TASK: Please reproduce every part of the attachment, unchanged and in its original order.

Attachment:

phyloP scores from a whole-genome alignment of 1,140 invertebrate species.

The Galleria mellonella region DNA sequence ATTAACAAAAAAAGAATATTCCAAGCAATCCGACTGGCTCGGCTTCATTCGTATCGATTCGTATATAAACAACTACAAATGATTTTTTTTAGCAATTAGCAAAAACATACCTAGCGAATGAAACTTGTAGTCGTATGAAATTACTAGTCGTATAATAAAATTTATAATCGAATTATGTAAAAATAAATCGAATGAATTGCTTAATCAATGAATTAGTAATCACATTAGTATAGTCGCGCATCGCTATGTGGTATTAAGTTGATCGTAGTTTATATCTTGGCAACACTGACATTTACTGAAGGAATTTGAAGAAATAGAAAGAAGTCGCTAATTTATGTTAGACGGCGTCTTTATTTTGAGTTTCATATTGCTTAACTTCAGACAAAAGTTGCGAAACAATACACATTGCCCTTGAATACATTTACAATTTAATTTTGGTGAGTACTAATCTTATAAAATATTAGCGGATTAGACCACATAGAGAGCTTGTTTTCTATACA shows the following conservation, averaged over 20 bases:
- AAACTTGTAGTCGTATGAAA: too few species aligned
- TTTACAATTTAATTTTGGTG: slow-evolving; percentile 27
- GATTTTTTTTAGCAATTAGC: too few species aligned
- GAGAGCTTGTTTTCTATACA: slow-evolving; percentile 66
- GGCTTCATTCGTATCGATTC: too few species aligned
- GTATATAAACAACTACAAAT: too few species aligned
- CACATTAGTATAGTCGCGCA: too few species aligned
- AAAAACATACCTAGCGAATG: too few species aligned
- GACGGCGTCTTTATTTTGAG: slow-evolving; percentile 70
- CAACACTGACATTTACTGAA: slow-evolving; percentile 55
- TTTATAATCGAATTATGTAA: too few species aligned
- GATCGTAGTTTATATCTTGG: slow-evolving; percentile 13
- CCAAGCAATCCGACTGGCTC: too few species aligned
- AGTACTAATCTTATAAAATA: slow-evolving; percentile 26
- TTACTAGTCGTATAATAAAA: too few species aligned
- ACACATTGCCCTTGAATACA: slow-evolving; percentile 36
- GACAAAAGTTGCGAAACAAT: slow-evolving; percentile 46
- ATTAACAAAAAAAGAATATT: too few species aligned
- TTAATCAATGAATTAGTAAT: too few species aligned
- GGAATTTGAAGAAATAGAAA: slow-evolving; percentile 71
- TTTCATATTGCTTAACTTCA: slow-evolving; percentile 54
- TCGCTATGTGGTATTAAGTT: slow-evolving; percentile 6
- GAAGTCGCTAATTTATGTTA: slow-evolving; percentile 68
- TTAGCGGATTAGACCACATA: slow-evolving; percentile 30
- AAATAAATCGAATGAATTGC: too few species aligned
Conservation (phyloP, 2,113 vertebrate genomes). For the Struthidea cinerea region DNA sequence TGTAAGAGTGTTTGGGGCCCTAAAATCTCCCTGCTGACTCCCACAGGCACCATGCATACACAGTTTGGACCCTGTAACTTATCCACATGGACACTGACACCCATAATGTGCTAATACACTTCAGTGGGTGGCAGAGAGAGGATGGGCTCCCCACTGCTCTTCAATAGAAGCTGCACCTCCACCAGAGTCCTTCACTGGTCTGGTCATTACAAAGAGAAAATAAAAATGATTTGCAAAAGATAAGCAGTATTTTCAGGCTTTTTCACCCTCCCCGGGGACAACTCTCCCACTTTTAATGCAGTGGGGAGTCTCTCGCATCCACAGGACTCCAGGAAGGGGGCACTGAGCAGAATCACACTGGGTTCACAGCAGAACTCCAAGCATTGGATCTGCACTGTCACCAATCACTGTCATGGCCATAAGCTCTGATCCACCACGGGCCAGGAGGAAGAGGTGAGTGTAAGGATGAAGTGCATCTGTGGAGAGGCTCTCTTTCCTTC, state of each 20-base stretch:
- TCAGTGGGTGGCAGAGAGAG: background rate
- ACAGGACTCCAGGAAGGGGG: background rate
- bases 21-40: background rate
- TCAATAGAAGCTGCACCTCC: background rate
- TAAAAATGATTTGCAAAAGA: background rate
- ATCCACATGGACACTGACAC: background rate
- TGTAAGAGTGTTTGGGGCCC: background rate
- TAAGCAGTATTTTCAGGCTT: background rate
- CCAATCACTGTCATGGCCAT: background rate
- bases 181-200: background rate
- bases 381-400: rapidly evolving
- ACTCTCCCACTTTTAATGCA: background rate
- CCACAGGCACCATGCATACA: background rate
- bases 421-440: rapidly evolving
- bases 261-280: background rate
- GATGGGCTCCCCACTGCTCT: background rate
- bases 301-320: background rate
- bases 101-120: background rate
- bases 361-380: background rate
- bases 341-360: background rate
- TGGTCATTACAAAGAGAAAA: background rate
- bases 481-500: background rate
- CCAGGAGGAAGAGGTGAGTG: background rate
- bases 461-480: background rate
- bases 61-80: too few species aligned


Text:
phyloP scores from a whole-genome alignment of 1,140 invertebrate species.

The Galleria mellonella region DNA sequence ATTAACAAAAAAAGAATATTCCAAGCAATCCGACTGGCTCGGCTTCATTCGTATCGATTCGTATATAAACAACTACAAATGATTTTTTTTAGCAATTAGCAAAAACATACCTAGCGAATGAAACTTGTAGTCGTATGAAATTACTAGTCGTATAATAAAATTTATAATCGAATTATGTAAAAATAAATCGAATGAATTGCTTAATCAATGAATTAGTAATCACATTAGTATAGTCGCGCATCGCTATGTGGTATTAAGTTGATCGTAGTTTATATCTTGGCAACACTGACATTTACTGAAGGAATTTGAAGAAATAGAAAGAAGTCGCTAATTTATGTTAGACGGCGTCTTTATTTTGAGTTTCATATTGCTTAACTTCAGACAAAAGTTGCGAAACAATACACATTGCCCTTGAATACATTTACAATTTAATTTTGGTGAGTACTAATCTTATAAAATATTAGCGGATTAGACCACATAGAGAGCTTGTTTTCTATACA shows the following conservation, averaged over 20 bases:
- AAACTTGTAGTCGTATGAAA: too few species aligned
- TTTACAATTTAATTTTGGTG: slow-evolving; percentile 27
- GATTTTTTTTAGCAATTAGC: too few species aligned
- GAGAGCTTGTTTTCTATACA: slow-evolving; percentile 66
- GGCTTCATTCGTATCGATTC: too few species aligned
- GTATATAAACAACTACAAAT: too few species aligned
- CACATTAGTATAGTCGCGCA: too few species aligned
- AAAAACATACCTAGCGAATG: too few species aligned
- GACGGCGTCTTTATTTTGAG: slow-evolving; percentile 70
- CAACACTGACATTTACTGAA: slow-evolving; percentile 55
- TTTATAATCGAATTATGTAA: too few species aligned
- GATCGTAGTTTATATCTTGG: slow-evolving; percentile 13
- CCAAGCAATCCGACTGGCTC: too few species aligned
- AGTACTAATCTTATAAAATA: slow-evolving; percentile 26
- TTACTAGTCGTATAATAAAA: too few species aligned
- ACACATTGCCCTTGAATACA: slow-evolving; percentile 36
- GACAAAAGTTGCGAAACAAT: slow-evolving; percentile 46
- ATTAACAAAAAAAGAATATT: too few species aligned
- TTAATCAATGAATTAGTAAT: too few species aligned
- GGAATTTGAAGAAATAGAAA: slow-evolving; percentile 71
- TTTCATATTGCTTAACTTCA: slow-evolving; percentile 54
- TCGCTATGTGGTATTAAGTT: slow-evolving; percentile 6
- GAAGTCGCTAATTTATGTTA: slow-evolving; percentile 68
- TTAGCGGATTAGACCACATA: slow-evolving; percentile 30
- AAATAAATCGAATGAATTGC: too few species aligned
Conservation (phyloP, 2,113 vertebrate genomes). For the Struthidea cinerea region DNA sequence TGTAAGAGTGTTTGGGGCCCTAAAATCTCCCTGCTGACTCCCACAGGCACCATGCATACACAGTTTGGACCCTGTAACTTATCCACATGGACACTGACACCCATAATGTGCTAATACACTTCAGTGGGTGGCAGAGAGAGGATGGGCTCCCCACTGCTCTTCAATAGAAGCTGCACCTCCACCAGAGTCCTTCACTGGTCTGGTCATTACAAAGAGAAAATAAAAATGATTTGCAAAAGATAAGCAGTATTTTCAGGCTTTTTCACCCTCCCCGGGGACAACTCTCCCACTTTTAATGCAGTGGGGAGTCTCTCGCATCCACAGGACTCCAGGAAGGGGGCACTGAGCAGAATCACACTGGGTTCACAGCAGAACTCCAAGCATTGGATCTGCACTGTCACCAATCACTGTCATGGCCATAAGCTCTGATCCACCACGGGCCAGGAGGAAGAGGTGAGTGTAAGGATGAAGTGCATCTGTGGAGAGGCTCTCTTTCCTTC, state of each 20-base stretch:
- TCAGTGGGTGGCAGAGAGAG: background rate
- ACAGGACTCCAGGAAGGGGG: background rate
- bases 21-40: background rate
- TCAATAGAAGCTGCACCTCC: background rate
- TAAAAATGATTTGCAAAAGA: background rate
- ATCCACATGGACACTGACAC: background rate
- TGTAAGAGTGTTTGGGGCCC: background rate
- TAAGCAGTATTTTCAGGCTT: background rate
- CCAATCACTGTCATGGCCAT: background rate
- bases 181-200: background rate
- bases 381-400: rapidly evolving
- ACTCTCCCACTTTTAATGCA: background rate
- CCACAGGCACCATGCATACA: background rate
- bases 421-440: rapidly evolving
- bases 261-280: background rate
- GATGGGCTCCCCACTGCTCT: background rate
- bases 301-320: background rate
- bases 101-120: background rate
- bases 361-380: background rate
- bases 341-360: background rate
- TGGTCATTACAAAGAGAAAA: background rate
- bases 481-500: background rate
- CCAGGAGGAAGAGGTGAGTG: background rate
- bases 461-480: background rate
- bases 61-80: too few species aligned